For generations, professional golfers have looked about as fit as your local barfly. The legendary John Daly, for instance, is as known for his potbelly and penchant for Marlboro reds as he is for his swing.
“Without disrespecting anybody, it was about guys with the big 44-inch bellies and they had concave chests with no muscle,” Joey Diovisalvi, a Jupiter, Fla.-based strength and conditioning coach who works with top golfers Dustin Johnson, 34, and Brooks Koepka, 28, tells The Post.
“In the past, the guys smoked cigars, they drank in the parking lot and smoked cigarettes throughout the round. They literally never warmed up,” says Diovisalvi, who goes by “Joey D.” “Athleticism is not something that played into this traditional game.”
But when the pros take to the course at Augusta National on Thursday for The Masters, many of them will be chiseled, well-oiled muscle machines who follow strict diets and put just as many hours in at the gym as they do at the driving range. Johnson and Koepka, for example, train in the gym with Diovisalvi for 90 minutes, six days a week. They supplement those sessions with six additional hours a week biking, paddle boarding, running or swimming. Their hard-hitting style and ripped frames (including Koepka’s brawny arms and Johnson’s sinewy torso) have earned them the nickname the “Bash Brothers” and made them emblematic of the modern golf body.
Diovisalvi, a New Jersey native, has become an evangelist for physical fitness in golf after training under doctors who studied sports biomechanics. The 53-year-old has spent the last two decades trying to convince players that focusing on fitness and body mechanics will benefit, not hurt, their game — especially their golf swing.
In the early 2000s, Diovisalvi approached tour professionals with his fitness gospel, which combines golf science with focused strength moves to build a powerful and efficient body. “I would hear this: ‘If you get too muscular, you get slower,’ ” says Diovisalvi.
Through the years, there have been outliers to the plump putter stereotype. Diovisalvi acknowledges that the now-83-year-old Gary Player, who won three Masters in the ’60s and ’70s, was the father of fitness in the sport — and even posed naked for ESPN’s Body Issue in 2013. And when Tiger Woods came on the scene in the mid ’90s, his staggering talent and hard-won physique started chipping away at conventional tenets. In 2010, Vanity Fair printed an unearthed 2006 photo of a shirtless, serious-looking Woods curling two dumbbells next to his hard abs on the mag’s cover.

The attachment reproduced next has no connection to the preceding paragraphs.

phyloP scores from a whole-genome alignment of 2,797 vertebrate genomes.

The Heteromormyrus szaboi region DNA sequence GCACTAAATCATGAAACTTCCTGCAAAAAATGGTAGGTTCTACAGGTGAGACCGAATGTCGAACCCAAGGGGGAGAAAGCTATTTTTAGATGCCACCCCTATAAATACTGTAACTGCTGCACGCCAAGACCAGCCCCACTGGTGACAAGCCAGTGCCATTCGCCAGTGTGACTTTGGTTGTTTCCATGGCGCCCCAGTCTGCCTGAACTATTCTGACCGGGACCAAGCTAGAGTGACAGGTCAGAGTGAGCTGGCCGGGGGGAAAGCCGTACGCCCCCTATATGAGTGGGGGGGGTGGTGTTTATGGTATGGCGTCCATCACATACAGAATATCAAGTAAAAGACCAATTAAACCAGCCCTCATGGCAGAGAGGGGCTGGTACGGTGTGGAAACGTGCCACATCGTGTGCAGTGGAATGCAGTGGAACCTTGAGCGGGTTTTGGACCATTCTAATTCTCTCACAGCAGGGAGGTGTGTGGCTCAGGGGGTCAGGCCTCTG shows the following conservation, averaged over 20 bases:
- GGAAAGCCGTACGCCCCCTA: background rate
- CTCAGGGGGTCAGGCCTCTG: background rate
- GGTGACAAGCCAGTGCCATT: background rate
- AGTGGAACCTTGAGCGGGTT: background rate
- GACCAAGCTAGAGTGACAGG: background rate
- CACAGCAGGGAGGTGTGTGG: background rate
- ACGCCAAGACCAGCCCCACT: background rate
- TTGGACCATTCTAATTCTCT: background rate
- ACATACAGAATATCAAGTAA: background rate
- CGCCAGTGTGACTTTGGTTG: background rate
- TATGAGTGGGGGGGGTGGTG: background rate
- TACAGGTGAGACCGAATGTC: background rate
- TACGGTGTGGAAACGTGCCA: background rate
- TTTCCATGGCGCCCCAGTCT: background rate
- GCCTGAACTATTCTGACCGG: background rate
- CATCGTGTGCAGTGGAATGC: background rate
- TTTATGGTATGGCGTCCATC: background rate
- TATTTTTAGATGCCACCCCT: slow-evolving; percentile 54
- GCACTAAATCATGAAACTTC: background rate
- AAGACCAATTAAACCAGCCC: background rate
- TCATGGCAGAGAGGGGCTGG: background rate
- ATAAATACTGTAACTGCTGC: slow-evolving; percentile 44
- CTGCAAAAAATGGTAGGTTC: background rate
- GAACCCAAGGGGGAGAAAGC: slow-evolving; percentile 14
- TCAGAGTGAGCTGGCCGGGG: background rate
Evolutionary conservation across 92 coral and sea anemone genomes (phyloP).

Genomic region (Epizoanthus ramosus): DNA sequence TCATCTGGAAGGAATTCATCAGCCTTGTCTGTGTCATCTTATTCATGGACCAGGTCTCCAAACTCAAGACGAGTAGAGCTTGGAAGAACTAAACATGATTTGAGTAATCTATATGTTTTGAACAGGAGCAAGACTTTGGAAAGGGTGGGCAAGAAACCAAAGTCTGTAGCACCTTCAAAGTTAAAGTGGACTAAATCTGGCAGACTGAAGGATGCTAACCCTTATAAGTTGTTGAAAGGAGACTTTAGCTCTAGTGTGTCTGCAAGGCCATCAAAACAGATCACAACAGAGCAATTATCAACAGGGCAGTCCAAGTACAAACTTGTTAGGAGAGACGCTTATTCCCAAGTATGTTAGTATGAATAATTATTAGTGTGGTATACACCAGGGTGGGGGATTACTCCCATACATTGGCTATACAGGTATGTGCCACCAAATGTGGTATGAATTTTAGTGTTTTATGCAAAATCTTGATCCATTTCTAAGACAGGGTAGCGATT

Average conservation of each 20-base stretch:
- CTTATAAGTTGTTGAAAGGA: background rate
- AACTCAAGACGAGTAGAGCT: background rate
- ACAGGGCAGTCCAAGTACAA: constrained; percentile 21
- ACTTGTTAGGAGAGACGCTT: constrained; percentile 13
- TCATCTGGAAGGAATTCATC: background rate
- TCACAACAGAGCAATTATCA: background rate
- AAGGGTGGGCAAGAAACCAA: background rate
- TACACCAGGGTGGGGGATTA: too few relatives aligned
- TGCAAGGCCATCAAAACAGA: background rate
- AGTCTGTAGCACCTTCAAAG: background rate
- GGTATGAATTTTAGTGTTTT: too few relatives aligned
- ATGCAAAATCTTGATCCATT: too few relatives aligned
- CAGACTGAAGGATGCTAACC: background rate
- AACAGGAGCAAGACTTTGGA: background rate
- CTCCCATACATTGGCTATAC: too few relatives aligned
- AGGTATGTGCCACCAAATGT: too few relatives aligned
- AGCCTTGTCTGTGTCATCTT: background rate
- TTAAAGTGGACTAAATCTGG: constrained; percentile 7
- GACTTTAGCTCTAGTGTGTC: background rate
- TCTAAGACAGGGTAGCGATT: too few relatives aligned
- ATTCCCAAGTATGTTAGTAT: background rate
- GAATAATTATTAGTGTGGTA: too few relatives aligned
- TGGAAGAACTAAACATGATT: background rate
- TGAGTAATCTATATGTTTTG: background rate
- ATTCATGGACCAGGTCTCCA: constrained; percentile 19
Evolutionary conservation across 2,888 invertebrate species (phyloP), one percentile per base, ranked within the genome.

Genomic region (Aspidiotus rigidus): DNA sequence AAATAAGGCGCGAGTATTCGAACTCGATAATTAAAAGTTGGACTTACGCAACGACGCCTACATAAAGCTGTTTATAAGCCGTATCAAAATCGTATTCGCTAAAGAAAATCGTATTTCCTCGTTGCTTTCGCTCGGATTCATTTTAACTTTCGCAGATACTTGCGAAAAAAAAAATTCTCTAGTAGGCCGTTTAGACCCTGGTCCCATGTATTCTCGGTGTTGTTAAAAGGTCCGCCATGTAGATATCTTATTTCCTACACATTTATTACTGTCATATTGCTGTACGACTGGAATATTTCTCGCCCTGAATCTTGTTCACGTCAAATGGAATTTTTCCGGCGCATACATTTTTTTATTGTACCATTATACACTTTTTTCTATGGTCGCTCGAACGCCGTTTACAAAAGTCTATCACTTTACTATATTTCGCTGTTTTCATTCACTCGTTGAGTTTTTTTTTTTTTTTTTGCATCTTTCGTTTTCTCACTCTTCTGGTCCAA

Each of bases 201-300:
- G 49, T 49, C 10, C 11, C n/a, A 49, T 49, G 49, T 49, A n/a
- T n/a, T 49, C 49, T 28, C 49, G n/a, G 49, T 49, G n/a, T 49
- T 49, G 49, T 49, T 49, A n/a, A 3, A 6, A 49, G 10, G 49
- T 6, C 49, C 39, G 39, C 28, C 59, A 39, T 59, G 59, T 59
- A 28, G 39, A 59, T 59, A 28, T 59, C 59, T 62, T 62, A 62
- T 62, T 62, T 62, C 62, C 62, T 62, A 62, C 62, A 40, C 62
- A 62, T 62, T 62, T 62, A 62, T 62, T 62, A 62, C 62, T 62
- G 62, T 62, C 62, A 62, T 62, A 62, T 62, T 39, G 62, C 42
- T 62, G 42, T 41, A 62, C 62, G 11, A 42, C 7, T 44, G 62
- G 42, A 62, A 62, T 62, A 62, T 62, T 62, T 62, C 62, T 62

“Tiger moved the needle at the greatest level I’ve ever seen, to this day. He became so dominant, and then he took fitness to a whole other level himself,” says Diovisalvi. “And then the world goes, ‘Holy crap. It’s OK to train for golf.’ ”
Diovisalvi enjoyed some renown for his method when his Fijian golfer client, Vijay Singh, reached No. 1 in 2004. Then, in 2010, he solidified his guru status after penning the book “Fix Your Body, Fix Your Swing.” He became a regular on the Golf Channel creating fitness videos for sports enthusiasts. In 2010, he began working with Johnson, who became the world’s No. 1 golfer in 2017 and remained there for 64 consecutive weeks.
Joey D. now operates a facility in Jupiter — a 10,000-foot golfer’s paradise with training areas and golf-specific technology — where he and his team train upward of 16 PGA golfers, including Justin Thomas (currently ranked No. 5 in the world), and eight LPGA golfers. And it’s not just the elite ranks who are regulars there. Amateur and junior players also seek out his program. Diovisalvi says recreational golfers come from as far away as South America to take sessions with his team of trainers and biomechanics coaches.
Diovisalvi — who works out alongside his top two clients — says that thanks to his method, “They have better balance, better joint mobility and better muscle and body awareness. They are going to hit the ball farther by nature because they can lengthen their backswing so there is more power — like a slingshot.”
Beyond refining the swing, fitness allows the golfer to control one variable in a game of many.
“On any given day, you never know who is going to win a golf tournament. Hard work outworks talent when talent doesn’t show up. Having better endurance and being more body-aware gives you that edge,” he says.
It’s worth noting that neither Johnson nor Koepka are following Daly to the Augusta Hooters — where Daly traditionally sets up shop to meet fans during The Masters.
Both follow strict diets. Johnson — who told Golf Magazine that he doesn’t even take a “cheat day” — flies a private chef to many tournaments.
According to GQ, Johnson sups on quinoa, veggies and chicken or fish, and eats an almond-butter-and-jelly sandwich before hitting the course. “If you eat really healthy, and then go out and eat s–t ty food, you actually feel awful. It’s amazing the difference between eating super healthy and not, and how much better you feel,” he said.
And even at tournaments, there are massive trailers housing mobile fitness centers that players actually use. It’s a complete culture shift that makes Diovisalvi proud.
“You look at an Adam Scott, Jason Day, Koepka, Rory McIlroy, Tiger. These guys could play any sport they want to; baseball, primarily. Dustin could have played any sport,” he says. “It’s like Dustin’s favorite saying: ‘Bro, you can’t beat me anyway. And if you’re not in the gym, you’re going to beat me never.’ ”